Sense of belonging spurs Bresnan
Tim Bresnan spoke to the media on Tuesday - watch his presser on ECBtv
Tim Bresnan has become a sturdy fixture in England’s improving one-day team - and is more confident than ever that he can continue to grow in stature.
The Yorkshire seamer produced some of his most impressive bowling yet at this level in an economical spell - which also included the crucial wicket of AB de Villiers - as England crushed South Africa by seven wickets in Port Elizabeth on Sunday.
It is a far cry from the mauling he and others took from Sri Lanka’s Sanath Jayasuriya and Upul Tharanga when he was first making his way into the England side three years ago.
Bresnan’s development has been rewarded with a central role in an England attack, led by James Anderson, which - apart from a hammering in a 112-defeat at Cape Town last week - has successfully limited a powerful South Africa line-up.
The upshot is an 2-1 lead with one match to play, at Kingsmead on Friday.
It is a situation which naturally delights the 24-year-old, who believes his personal development has been significant since that first taste of international cricket.
“I’ve changed a lot,” he said. “I’m more confident as a cricketer.
“Back then, I was like, ‘Should I be here? Do I deserve to be? Am I good enough?’
“Now I think ‘Yeah, damn right I am. I’ll show you what I’ve got and get you out - rather than just try to keep this on the island’.”
Bresnan, who made his first-class debut aged only 16, concedes it has been an elongated transition for him to feel equally at home as an England bowler as he soon did in county cricket.
“I’m relaxed and enjoying my cricket, and feeling good,” he reported. “That’s pretty much how I operate for Yorkshire. It’s just taken me a while to transfer that into an England shirt.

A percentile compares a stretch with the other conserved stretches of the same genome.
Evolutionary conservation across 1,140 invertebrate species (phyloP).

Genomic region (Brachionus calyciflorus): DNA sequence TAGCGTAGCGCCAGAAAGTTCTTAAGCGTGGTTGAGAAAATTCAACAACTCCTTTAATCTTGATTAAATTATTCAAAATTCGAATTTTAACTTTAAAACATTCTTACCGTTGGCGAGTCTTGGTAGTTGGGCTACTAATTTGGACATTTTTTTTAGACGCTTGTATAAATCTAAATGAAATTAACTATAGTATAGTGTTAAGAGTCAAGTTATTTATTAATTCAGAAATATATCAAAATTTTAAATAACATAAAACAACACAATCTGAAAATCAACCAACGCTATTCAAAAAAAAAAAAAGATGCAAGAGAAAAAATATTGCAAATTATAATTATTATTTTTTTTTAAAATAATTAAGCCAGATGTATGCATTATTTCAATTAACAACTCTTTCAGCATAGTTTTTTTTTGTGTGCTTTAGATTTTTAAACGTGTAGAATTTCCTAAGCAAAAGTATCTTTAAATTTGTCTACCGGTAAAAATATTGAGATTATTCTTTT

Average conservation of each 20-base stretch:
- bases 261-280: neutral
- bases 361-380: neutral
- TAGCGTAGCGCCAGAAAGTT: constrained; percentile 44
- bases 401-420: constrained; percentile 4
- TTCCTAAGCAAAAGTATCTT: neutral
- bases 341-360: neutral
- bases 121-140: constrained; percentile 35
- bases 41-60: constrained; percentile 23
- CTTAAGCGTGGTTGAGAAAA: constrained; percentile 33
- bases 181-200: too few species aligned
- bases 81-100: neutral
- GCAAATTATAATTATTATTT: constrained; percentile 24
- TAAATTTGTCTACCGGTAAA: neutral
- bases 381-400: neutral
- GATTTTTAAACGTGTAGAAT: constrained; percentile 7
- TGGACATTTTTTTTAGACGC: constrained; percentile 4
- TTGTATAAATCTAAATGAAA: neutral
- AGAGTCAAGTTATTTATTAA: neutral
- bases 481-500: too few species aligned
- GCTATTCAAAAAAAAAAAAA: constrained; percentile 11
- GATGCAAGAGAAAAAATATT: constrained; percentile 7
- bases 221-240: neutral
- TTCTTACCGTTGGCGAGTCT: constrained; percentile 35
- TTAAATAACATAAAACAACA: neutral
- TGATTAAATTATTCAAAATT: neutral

“There’s a little bit more pressure obviously, and about 20,000 more people (in the crowd) as well.
“But you’ve just got to put all that aside and concentrate on what you’ve got to do.”
One of Bresnan’s most pressing personal tasks now is to ensure he avoids any pigeon-holing as a limited-overs specialist.
He currently has just two Test caps to 21 in the limited-overs and Twenty20 formats, and is not in the squad for the four-match series against South Africa starting later this month.
“I’m a little bit disappointed,” Bresnan admits, having not played a Test since England beat West Indies at the Riverside in May. “I don’t label myself as just a one-day cricketer.
“I want to be in the Test team - it’s the height of cricket, as far up as you can go. But I’ve just got to work my way into that.”
Discussion of Bresnan's all-round role inevitably invites comparisons with Andrew Flintoff, who retired from Test cricket this summer but remains keen to play one-day and Twenty20 internationals.
While Bresnan admits he would relish the opportunity to bat higher up the order, he is content for the moment to serve his apprenticeship in the lower middle order.
"I'm happy where I am at the moment - bowling like I am and batting at eight," he said.
"If they want to shove me higher up in the order, I wouldn't disagree with that. I'd love to get a few more overs with the bat in my hand.
"I'd like a crack at it. I'm looking forward to getting that chance - and when I do I hope I don't let myself down, and I show what I can do."